The next-to-last election in our seemingly never-ending 2012 election cycle takes place Tuesday, with the “fall” primary elections.
The voters with the most to decide Tuesday are two groups — Grant County Republicans (that is, Grant County voters who announce themselves as Republicans at the polls), who get to vote in the U.S. Senate and 49th Assembly District primaries, and Lafayette and Iowa county Democrats, who get to vote in the Second Congressional District and 51st Assembly District primaries.
(Readers know that voters declare their primary party affiliation at the polling place on Tuesday.)
One thing should tie together the GOP U.S. Senate and Democratic Second Congressional District primaries. That is disgust at the mud-slinging (I’d use a stronger term than “mud,” but this is a family newspaper) in both of those races, among GOP Senate candidates Tommy Thompson, Eric Hovde and Mark Neumann, and among Democratic House candidates Mark Pocan and Kelda Helen Roys.
The problem in both those races, as well as the race mentioned a couple paragraphs from now, is the conclusion the political experts came to years ago: Negative campaigning works. Negative campaigning is proven to move votes in the direction the negative campaigner wants. If it didn’t work, given the zero-sum nature of politics today (one side wins, the other side loses), political candidates and their campaign managers wouldn’t do it. Negative campaigning will continue as a campaign tactic until it stops working. (If, for instance, a candidate not named Pocan or Roys gets the Democratic nod in the Second, or if Assembly Speaker Jeff Fitzgerald (R–Horicon) shocks the world and wins the Senate primary.)
The silly thing about the Thompson–Hovde–Neumann circular firing squad is that I cannot believe any of those three believes U.S. Rep. Tammy Baldwin (D–Madison) would make a better U.S. senator than whoever ends up with the GOP nomination. They are certainly acting that way, though. As someone who hasn’t decided my vote in this race yet, I think each needs to tell voters why each deserves your vote; the winner has plenty of time to tell you why Baldwin does not deserve your vote before Nov. 6.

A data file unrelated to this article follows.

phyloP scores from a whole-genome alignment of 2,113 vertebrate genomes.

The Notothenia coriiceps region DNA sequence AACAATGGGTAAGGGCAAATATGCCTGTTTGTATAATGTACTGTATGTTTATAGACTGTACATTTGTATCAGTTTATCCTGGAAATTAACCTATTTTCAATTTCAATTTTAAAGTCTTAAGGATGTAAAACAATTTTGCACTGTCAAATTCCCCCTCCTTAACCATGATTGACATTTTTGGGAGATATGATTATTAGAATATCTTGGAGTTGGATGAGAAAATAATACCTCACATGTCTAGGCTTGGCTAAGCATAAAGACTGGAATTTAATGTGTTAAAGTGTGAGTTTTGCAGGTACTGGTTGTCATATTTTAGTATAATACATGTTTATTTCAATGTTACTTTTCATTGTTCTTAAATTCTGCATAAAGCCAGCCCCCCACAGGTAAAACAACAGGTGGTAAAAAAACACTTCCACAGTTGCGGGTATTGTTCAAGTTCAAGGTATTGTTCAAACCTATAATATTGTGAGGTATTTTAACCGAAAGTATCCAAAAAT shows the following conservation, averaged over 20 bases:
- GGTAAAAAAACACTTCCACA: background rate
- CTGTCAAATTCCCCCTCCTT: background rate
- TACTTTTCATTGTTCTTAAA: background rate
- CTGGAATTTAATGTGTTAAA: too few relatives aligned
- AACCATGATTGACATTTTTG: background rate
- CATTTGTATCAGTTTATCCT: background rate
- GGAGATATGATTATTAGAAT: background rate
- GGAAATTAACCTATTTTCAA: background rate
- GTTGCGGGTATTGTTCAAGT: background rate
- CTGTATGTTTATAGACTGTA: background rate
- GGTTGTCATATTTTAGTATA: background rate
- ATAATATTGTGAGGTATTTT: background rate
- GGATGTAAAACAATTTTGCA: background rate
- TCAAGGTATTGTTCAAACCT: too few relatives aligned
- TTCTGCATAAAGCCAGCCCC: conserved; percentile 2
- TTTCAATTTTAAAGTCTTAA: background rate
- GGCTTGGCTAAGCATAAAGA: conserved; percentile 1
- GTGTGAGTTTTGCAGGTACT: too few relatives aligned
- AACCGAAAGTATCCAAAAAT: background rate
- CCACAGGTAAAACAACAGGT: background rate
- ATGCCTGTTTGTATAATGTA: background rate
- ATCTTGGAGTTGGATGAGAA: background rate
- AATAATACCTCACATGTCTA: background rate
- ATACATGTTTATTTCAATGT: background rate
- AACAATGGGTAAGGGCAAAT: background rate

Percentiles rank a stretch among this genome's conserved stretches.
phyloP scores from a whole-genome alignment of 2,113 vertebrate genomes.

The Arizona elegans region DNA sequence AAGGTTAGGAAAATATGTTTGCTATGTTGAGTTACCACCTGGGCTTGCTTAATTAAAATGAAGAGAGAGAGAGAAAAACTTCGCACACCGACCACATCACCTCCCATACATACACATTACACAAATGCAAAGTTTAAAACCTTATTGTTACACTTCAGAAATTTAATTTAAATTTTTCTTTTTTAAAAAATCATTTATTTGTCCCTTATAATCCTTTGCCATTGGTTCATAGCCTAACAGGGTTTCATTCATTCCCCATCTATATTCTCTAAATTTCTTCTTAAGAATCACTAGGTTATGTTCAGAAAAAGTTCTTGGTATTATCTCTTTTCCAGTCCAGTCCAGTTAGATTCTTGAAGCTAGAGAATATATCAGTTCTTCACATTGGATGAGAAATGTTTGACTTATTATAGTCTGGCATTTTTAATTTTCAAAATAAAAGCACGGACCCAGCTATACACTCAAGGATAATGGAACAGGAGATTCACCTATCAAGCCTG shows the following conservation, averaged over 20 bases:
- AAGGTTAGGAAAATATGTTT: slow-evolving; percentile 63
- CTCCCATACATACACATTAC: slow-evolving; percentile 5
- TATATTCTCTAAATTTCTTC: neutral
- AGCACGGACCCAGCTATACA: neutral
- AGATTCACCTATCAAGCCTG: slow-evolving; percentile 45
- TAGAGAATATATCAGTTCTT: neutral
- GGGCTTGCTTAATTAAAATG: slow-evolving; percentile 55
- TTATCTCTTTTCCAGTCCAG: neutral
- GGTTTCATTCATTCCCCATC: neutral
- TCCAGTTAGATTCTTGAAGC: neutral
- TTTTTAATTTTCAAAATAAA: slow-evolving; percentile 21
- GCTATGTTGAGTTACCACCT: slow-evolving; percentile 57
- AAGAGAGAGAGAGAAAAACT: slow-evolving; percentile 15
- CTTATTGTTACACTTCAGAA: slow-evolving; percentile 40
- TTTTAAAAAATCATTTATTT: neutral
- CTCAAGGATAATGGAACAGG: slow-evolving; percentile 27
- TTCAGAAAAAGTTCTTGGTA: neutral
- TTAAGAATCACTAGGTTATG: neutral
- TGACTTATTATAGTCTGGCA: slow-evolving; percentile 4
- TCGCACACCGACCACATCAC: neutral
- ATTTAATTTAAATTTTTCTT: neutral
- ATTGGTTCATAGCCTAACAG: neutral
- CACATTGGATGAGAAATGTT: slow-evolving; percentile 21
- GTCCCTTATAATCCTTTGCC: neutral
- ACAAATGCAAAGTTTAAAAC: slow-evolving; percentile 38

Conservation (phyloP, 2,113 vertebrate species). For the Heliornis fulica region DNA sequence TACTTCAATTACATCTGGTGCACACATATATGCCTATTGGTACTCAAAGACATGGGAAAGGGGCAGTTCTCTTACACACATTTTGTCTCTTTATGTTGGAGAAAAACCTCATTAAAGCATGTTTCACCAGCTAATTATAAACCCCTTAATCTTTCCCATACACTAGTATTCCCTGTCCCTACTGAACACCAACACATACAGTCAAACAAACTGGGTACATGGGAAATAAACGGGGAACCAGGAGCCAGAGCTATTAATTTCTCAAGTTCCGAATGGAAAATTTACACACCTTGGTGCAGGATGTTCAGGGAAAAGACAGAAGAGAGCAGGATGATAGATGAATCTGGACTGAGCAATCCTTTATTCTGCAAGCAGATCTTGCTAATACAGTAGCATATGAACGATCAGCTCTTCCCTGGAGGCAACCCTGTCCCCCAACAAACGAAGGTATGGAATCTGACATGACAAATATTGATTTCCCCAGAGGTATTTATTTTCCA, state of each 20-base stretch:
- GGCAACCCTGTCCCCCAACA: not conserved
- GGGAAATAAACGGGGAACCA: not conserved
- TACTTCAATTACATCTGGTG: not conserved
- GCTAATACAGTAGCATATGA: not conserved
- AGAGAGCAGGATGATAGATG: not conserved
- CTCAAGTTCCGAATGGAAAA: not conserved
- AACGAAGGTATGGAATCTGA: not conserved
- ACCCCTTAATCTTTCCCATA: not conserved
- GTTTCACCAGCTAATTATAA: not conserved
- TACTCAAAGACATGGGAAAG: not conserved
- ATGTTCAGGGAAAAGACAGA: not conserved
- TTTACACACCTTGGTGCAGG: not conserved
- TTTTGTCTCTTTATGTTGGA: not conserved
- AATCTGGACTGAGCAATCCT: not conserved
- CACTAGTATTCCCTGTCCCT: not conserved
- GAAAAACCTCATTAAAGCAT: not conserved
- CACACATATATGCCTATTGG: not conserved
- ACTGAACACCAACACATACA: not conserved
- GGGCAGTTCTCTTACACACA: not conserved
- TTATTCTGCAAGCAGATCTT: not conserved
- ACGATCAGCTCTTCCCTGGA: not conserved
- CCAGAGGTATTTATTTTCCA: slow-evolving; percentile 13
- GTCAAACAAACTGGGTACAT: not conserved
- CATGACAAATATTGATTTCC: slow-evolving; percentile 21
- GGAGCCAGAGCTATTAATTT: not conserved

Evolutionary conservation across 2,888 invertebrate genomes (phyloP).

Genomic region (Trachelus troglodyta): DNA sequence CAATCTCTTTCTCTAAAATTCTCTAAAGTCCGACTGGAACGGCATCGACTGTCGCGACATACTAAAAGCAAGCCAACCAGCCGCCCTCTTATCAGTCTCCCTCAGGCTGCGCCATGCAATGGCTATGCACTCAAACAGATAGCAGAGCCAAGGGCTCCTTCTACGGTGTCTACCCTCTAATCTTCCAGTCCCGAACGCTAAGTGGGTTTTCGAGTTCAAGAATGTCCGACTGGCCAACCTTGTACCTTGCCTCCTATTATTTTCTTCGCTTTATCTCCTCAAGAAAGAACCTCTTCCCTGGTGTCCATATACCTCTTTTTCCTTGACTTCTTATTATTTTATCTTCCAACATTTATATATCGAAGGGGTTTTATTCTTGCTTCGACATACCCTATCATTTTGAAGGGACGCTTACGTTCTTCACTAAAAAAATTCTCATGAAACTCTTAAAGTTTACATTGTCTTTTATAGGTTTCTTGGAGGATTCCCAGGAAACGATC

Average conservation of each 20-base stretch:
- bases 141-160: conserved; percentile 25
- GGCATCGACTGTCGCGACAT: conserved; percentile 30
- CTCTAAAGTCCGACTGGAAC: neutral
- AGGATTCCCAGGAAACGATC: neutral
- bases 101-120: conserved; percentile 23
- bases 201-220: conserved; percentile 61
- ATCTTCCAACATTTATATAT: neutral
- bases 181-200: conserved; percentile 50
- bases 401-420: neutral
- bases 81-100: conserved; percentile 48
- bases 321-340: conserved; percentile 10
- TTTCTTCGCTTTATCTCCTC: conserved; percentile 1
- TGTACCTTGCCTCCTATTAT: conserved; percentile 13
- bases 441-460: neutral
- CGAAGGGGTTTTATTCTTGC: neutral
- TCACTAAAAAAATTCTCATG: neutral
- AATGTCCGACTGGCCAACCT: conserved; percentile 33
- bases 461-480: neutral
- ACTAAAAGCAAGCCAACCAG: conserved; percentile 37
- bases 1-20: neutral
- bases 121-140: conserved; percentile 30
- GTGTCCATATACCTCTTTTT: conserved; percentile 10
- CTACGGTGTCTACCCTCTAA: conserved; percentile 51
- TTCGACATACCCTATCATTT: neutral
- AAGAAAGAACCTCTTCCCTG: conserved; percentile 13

(If you want to watch Thompson, Hovde and Neumann try to tear each other to ribbons, plus Fitzgerald, you can watch their debate on Wisconsin Public Television or listen on Wisconsin Public Radio Friday at 8 p.m. … assuming the Olympics isn’t more compelling to watch.)
The most interesting local race is the 49th District GOP primary, meeting number three between Rep. Travis Tranel (R–Cuba City) and Dave Kuhle of Hazel Green. It’s as if the signs for Tranel or Kuhle — some right next to each other — popped up seconds after the polls for the gubernatorial recall election closed June 5.
(You can read The Journal’s stories about Tranel and Kuhle online at www.swnews4u.com/section/1/article/6207/ for Kuhle and www.swnews4u.com/section/1/article/6459/ for Tranel if you haven’t saved your June 27 and July 11 issues of your favorite weekly newspaper.)
For a legislator who is young enough to be my son (sigh), Tranel seems to be the party establishment candidate in the race, with the endorsements of, among others, Assembly Majority Leader Scott Suder. Gov. Scott Walker showed up on Tranel’s farm while campaigning in the gubernatorial recall election and took the step of recording a commercial to endorse Tranel.
Both Tranel and Kuhle have been doing an interesting dance around the issue of the public employee collective bargaining reforms that sparked the recall of Walker and several GOP state senators. I refer you to the aforementioned stories to get each’s take on Act 10, and each’s stance on the other’s stance on Act 10.
Regardless of how one feels about who supported what, the Act 10 changes will be state law for the foreseeable future. Voters are more interested in what Tranel and Kuhle would do if elected than what they did in an issue decided by the Legislature in 2011.
As with the U.S. Senate race, it would be more helpful in the waning days of one of their campaigns for Tranel and Kuhle to explain to voters why each would be better than the other representing the 49th Assembly District. (The same applies to Maureen May-Grimm and Pat Bomback in the 51st.) That means persuasively explaining your own potential contributions, not merely dumping on your opponent. That also means explaining how you would represent your constituents first, as well as how you would be effective in representing southwest Wisconsin’s causes with Assembly leadership.
This state is facing a lot of problems for which there are not easy answers, and those answers haven’t been forthcoming anyway in legislative campaigns so far this year. State finances are legally, but not factually, balanced. The state’s business climate still needs substantial improvement. The rural economy needs substantial improvement to stop the best and brightest of rural Wisconsin from seeking greener pastures elsewhere. (Grant County, for instance, grew in population at half the state’s overall rate between 2000 and 2010, according to the U.S. Census.)
On the other hand, watching politics the past few years creates an argument for less, not more, government. Elections are as nasty as they are because the stakes in elections — the power of elected officials regardless of party — are too high. That is the reason for the present levels of campaign spending and the tone of the TV ads. Spending limits and public financing of campaigns will not change that. The only thing that will change that is taking power and perks away from those we’re voting for Aug. 14 and Nov. 6.